by JULI LENNETT, Vice President, Industry Advisor, U.S. Toys, The NPD Group

U.S. retail sales of toys generated $29.2 billion in 2022, a slight decrease of 0.2% or $49 million compared to 2021. Unit sales declined by 4% and the average selling price (ASP) of $12.68 was 3% higher than in 2021. While unit sales declined by 4% in 2022, it’s worth noting that the industry is coming off two consecutive years of unit sales increases, including growth of 9% in 2021.

While sales remained relatively flat in 2022, the market saw strong growth over the last three years, including 14% growth in 2021 and 17% growth in 2020. This growth has contributed to a three-year compound annual growth rate (CAGR) of 10%, driven by ASP growth of 8% and unit sales growth of 2%.​

2022 came with many challenges, including double-digit increases in food prices, rising interest rates, weather disruptions, and the ongoing threat of new COVID-19 variants and reinfections. These factors made for a long list of shopping hurdles contributing to a muted holiday season for the U.S. toy industry. Looking at the fourth quarter, specifically, dollar sales decreased by 5% or $628 million, according to The NPD Group’s Retail Tracking Service. Unit sales also declined by 5%, while ASP remained flat. Despite a substantial increase in the share of units sold on promotion in Q4 compared to last year, it wasn’t enough to entice consumers to purchase more toys than last year. Budget-conscious shoppers pulled back on discretionary spending and prioritized services and food. While these headwinds certainly impacted overall consumer behavior, the toy industry still managed to finish the year on a positive note as spending kept pace with the previous high-water mark of 2021.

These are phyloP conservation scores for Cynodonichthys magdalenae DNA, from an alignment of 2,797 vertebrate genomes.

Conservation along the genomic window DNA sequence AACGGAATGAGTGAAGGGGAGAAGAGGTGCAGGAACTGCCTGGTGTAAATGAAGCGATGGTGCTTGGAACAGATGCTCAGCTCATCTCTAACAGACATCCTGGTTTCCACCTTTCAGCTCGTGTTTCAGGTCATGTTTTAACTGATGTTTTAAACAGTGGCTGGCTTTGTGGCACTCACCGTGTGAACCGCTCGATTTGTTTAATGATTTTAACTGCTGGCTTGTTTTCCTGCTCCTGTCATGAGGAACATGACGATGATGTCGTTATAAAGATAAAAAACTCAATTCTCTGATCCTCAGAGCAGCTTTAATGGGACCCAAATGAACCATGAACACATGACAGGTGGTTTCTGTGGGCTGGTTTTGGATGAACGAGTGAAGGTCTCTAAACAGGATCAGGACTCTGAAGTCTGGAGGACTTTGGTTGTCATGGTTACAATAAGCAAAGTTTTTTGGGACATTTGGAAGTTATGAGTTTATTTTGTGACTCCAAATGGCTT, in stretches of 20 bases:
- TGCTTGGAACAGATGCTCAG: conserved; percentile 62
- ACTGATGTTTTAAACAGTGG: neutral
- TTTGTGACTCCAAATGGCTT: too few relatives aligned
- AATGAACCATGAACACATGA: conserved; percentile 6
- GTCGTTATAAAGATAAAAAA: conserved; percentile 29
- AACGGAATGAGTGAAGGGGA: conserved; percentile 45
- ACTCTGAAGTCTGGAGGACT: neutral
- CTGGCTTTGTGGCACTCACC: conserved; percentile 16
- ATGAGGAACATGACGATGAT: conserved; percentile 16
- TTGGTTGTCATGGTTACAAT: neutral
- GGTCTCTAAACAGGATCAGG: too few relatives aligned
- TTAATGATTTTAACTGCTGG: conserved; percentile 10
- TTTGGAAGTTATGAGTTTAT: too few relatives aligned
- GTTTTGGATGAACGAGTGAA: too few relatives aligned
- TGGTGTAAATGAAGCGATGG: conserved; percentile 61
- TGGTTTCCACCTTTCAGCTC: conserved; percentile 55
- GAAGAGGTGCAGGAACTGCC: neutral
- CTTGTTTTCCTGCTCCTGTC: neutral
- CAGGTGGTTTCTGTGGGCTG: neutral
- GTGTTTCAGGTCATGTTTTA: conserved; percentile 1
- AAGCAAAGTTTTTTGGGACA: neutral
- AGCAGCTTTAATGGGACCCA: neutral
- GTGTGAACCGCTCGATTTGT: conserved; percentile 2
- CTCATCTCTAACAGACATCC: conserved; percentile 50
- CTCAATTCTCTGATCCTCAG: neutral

Looking at supercategory performance, four of the 11 supercategories tracked by NPD posted growth in 2022. Compared to 2019, nine supercategories posted a positive three-year CAGR.​ Outdoor and Sports toys continued to be the largest supercategory, with $5.2 billion in sales in 2022; however, it had the largest dollar sales decline of all the toys supercategories, falling 11% year over year. It accounted for 18% of dollar sales for toys in 2022 and contributed 52% of the annual sales declines.​ Plush toys had the largest dollar gain of $547 million and the fastest dollar growth, rising 31%. Explorative and Other toys followed, growing 16% year over year.

Kids play with the LEGO CITY Custom Cars Garage set. According to The NPD Group, building sets grew 8% in the U.S. last year. | Source: The LEGO Group

Related: The 2023 Edition of The BIG Toy Book is Here!

Moving to CAGR compared to 2019, Plush had the fastest growth of 23%, followed by Explorative and Other toys at 22%. Dolls had a flat three-year CAGR, while Youth Electronics declined by 1%. The top toy properties of 2022 included Pokémon, Barbie, Marvel Universe, Star Wars, Squishmallows, Fisher-Price, Hot Wheels, L.O.L. Surprise!, LEGO Star Wars, and Melissa & Doug. These top 10 properties collectively grew 7%, while the rest of the market declined 2%. On the retail front, the online channel continued to gain share in 2022 and made up 40% of total toy industry dollars, outperforming physical stores all year.


  • Plush had the largest dollar gain of $547 million, up 31%, with Squishmallows, Magic Mixies, and Pokémon as the main drivers of growth. Jazwares’ Squishmallows accounted for five of the top 10 selling toys for the total toy industry and was the top absolute dollar growth property in 2022.
  • Explorative and Other toys increased 16%, or $344 million. The NFL, Disney All Other, and NBA had the largest growth in the category.
  • The Building Sets category was up 8% with LEGO Creator Expert, LEGO Technic, and Jurassic Park/World dominating the growth in the category. The LEGO Botanical Collection, which was trending on TikTok, drove the gains for the LEGO Creator Expert brand.
  • Action Figures and Accessories saw a 4% increase, mainly driven by Jurassic Park/World, Funko Pop!, and Sonic The Hedgehog. Action figures and Accessories drove more buyers to the category in 2022, with the second largest percent increase (11%) in buyer penetration next to Plush.
  • Arts and Crafts remained flat compared to 2021. The largest declines came from Kinetic, while Play-Doh, Crazy Aaron’s, and Lite-Brite had the largest gains.